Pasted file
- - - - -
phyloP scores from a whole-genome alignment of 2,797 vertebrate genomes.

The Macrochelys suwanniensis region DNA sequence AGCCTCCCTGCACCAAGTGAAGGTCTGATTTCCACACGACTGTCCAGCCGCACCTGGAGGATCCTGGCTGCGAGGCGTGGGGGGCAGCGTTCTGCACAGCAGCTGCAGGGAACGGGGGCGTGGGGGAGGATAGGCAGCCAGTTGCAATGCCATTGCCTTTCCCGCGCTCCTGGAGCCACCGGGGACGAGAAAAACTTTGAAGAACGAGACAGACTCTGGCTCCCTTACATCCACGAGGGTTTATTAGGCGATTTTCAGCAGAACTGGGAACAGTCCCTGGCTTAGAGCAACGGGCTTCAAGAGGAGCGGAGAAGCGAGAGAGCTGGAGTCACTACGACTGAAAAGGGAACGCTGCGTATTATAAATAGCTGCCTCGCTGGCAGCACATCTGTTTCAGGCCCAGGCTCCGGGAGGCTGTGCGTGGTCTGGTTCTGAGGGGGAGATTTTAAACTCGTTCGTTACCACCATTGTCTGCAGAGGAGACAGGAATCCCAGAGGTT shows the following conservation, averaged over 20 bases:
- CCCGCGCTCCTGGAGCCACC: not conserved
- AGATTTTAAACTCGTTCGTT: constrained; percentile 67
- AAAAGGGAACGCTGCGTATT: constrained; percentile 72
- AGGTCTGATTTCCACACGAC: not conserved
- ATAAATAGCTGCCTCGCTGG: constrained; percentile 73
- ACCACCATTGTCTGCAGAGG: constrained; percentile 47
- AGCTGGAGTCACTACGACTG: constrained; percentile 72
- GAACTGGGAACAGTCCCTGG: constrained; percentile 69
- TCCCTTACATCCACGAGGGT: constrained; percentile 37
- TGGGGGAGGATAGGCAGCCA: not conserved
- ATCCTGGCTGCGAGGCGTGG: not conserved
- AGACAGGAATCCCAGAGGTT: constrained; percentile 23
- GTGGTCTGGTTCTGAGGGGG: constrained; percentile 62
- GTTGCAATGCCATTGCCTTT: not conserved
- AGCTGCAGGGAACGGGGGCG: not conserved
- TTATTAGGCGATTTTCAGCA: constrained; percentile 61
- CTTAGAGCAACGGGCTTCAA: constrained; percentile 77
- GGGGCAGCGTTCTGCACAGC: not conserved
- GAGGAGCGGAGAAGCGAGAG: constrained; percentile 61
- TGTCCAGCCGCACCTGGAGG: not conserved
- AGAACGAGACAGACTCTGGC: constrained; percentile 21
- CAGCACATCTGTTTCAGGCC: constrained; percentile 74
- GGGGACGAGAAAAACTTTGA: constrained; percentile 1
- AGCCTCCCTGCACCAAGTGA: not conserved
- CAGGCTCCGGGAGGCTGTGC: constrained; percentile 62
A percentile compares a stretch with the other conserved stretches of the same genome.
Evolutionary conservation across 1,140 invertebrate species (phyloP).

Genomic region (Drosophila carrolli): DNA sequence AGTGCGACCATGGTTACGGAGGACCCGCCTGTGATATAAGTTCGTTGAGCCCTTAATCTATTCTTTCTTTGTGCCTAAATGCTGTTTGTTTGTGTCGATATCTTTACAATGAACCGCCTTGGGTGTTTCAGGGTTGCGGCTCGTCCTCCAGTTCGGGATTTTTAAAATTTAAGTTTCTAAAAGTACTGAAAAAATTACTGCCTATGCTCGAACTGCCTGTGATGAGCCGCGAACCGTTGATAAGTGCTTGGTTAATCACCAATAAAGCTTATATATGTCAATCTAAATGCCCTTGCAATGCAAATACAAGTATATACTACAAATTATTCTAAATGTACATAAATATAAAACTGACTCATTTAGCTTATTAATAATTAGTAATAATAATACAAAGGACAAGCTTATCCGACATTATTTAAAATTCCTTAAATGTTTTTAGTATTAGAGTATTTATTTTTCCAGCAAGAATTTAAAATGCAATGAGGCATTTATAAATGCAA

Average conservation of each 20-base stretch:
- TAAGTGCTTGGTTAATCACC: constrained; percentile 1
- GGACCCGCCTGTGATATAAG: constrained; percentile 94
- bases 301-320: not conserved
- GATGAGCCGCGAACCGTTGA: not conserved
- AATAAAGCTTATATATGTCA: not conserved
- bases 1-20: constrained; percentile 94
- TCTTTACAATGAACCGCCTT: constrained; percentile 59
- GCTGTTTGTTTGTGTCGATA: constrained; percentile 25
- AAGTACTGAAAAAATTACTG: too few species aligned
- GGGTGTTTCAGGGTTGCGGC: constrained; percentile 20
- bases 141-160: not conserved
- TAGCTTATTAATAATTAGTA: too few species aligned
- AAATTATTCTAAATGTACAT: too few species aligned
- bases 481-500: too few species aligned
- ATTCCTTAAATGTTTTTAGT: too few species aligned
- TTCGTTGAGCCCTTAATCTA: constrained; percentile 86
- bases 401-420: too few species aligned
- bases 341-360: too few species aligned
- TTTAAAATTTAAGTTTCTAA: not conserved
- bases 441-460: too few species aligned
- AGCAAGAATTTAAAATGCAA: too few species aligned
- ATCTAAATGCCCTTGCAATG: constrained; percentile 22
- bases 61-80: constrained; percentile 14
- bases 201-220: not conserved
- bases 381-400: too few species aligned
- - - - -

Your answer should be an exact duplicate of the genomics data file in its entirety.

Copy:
phyloP scores from a whole-genome alignment of 2,797 vertebrate genomes.

The Macrochelys suwanniensis region DNA sequence AGCCTCCCTGCACCAAGTGAAGGTCTGATTTCCACACGACTGTCCAGCCGCACCTGGAGGATCCTGGCTGCGAGGCGTGGGGGGCAGCGTTCTGCACAGCAGCTGCAGGGAACGGGGGCGTGGGGGAGGATAGGCAGCCAGTTGCAATGCCATTGCCTTTCCCGCGCTCCTGGAGCCACCGGGGACGAGAAAAACTTTGAAGAACGAGACAGACTCTGGCTCCCTTACATCCACGAGGGTTTATTAGGCGATTTTCAGCAGAACTGGGAACAGTCCCTGGCTTAGAGCAACGGGCTTCAAGAGGAGCGGAGAAGCGAGAGAGCTGGAGTCACTACGACTGAAAAGGGAACGCTGCGTATTATAAATAGCTGCCTCGCTGGCAGCACATCTGTTTCAGGCCCAGGCTCCGGGAGGCTGTGCGTGGTCTGGTTCTGAGGGGGAGATTTTAAACTCGTTCGTTACCACCATTGTCTGCAGAGGAGACAGGAATCCCAGAGGTT shows the following conservation, averaged over 20 bases:
- CCCGCGCTCCTGGAGCCACC: not conserved
- AGATTTTAAACTCGTTCGTT: constrained; percentile 67
- AAAAGGGAACGCTGCGTATT: constrained; percentile 72
- AGGTCTGATTTCCACACGAC: not conserved
- ATAAATAGCTGCCTCGCTGG: constrained; percentile 73
- ACCACCATTGTCTGCAGAGG: constrained; percentile 47
- AGCTGGAGTCACTACGACTG: constrained; percentile 72
- GAACTGGGAACAGTCCCTGG: constrained; percentile 69
- TCCCTTACATCCACGAGGGT: constrained; percentile 37
- TGGGGGAGGATAGGCAGCCA: not conserved
- ATCCTGGCTGCGAGGCGTGG: not conserved
- AGACAGGAATCCCAGAGGTT: constrained; percentile 23
- GTGGTCTGGTTCTGAGGGGG: constrained; percentile 62
- GTTGCAATGCCATTGCCTTT: not conserved
- AGCTGCAGGGAACGGGGGCG: not conserved
- TTATTAGGCGATTTTCAGCA: constrained; percentile 61
- CTTAGAGCAACGGGCTTCAA: constrained; percentile 77
- GGGGCAGCGTTCTGCACAGC: not conserved
- GAGGAGCGGAGAAGCGAGAG: constrained; percentile 61
- TGTCCAGCCGCACCTGGAGG: not conserved
- AGAACGAGACAGACTCTGGC: constrained; percentile 21
- CAGCACATCTGTTTCAGGCC: constrained; percentile 74
- GGGGACGAGAAAAACTTTGA: constrained; percentile 1
- AGCCTCCCTGCACCAAGTGA: not conserved
- CAGGCTCCGGGAGGCTGTGC: constrained; percentile 62
A percentile compares a stretch with the other conserved stretches of the same genome.
Evolutionary conservation across 1,140 invertebrate species (phyloP).

Genomic region (Drosophila carrolli): DNA sequence AGTGCGACCATGGTTACGGAGGACCCGCCTGTGATATAAGTTCGTTGAGCCCTTAATCTATTCTTTCTTTGTGCCTAAATGCTGTTTGTTTGTGTCGATATCTTTACAATGAACCGCCTTGGGTGTTTCAGGGTTGCGGCTCGTCCTCCAGTTCGGGATTTTTAAAATTTAAGTTTCTAAAAGTACTGAAAAAATTACTGCCTATGCTCGAACTGCCTGTGATGAGCCGCGAACCGTTGATAAGTGCTTGGTTAATCACCAATAAAGCTTATATATGTCAATCTAAATGCCCTTGCAATGCAAATACAAGTATATACTACAAATTATTCTAAATGTACATAAATATAAAACTGACTCATTTAGCTTATTAATAATTAGTAATAATAATACAAAGGACAAGCTTATCCGACATTATTTAAAATTCCTTAAATGTTTTTAGTATTAGAGTATTTATTTTTCCAGCAAGAATTTAAAATGCAATGAGGCATTTATAAATGCAA

Average conservation of each 20-base stretch:
- TAAGTGCTTGGTTAATCACC: constrained; percentile 1
- GGACCCGCCTGTGATATAAG: constrained; percentile 94
- bases 301-320: not conserved
- GATGAGCCGCGAACCGTTGA: not conserved
- AATAAAGCTTATATATGTCA: not conserved
- bases 1-20: constrained; percentile 94
- TCTTTACAATGAACCGCCTT: constrained; percentile 59
- GCTGTTTGTTTGTGTCGATA: constrained; percentile 25
- AAGTACTGAAAAAATTACTG: too few species aligned
- GGGTGTTTCAGGGTTGCGGC: constrained; percentile 20
- bases 141-160: not conserved
- TAGCTTATTAATAATTAGTA: too few species aligned
- AAATTATTCTAAATGTACAT: too few species aligned
- bases 481-500: too few species aligned
- ATTCCTTAAATGTTTTTAGT: too few species aligned
- TTCGTTGAGCCCTTAATCTA: constrained; percentile 86
- bases 401-420: too few species aligned
- bases 341-360: too few species aligned
- TTTAAAATTTAAGTTTCTAA: not conserved
- bases 441-460: too few species aligned
- AGCAAGAATTTAAAATGCAA: too few species aligned
- ATCTAAATGCCCTTGCAATG: constrained; percentile 22
- bases 61-80: constrained; percentile 14
- bases 201-220: not conserved
- bases 381-400: too few species aligned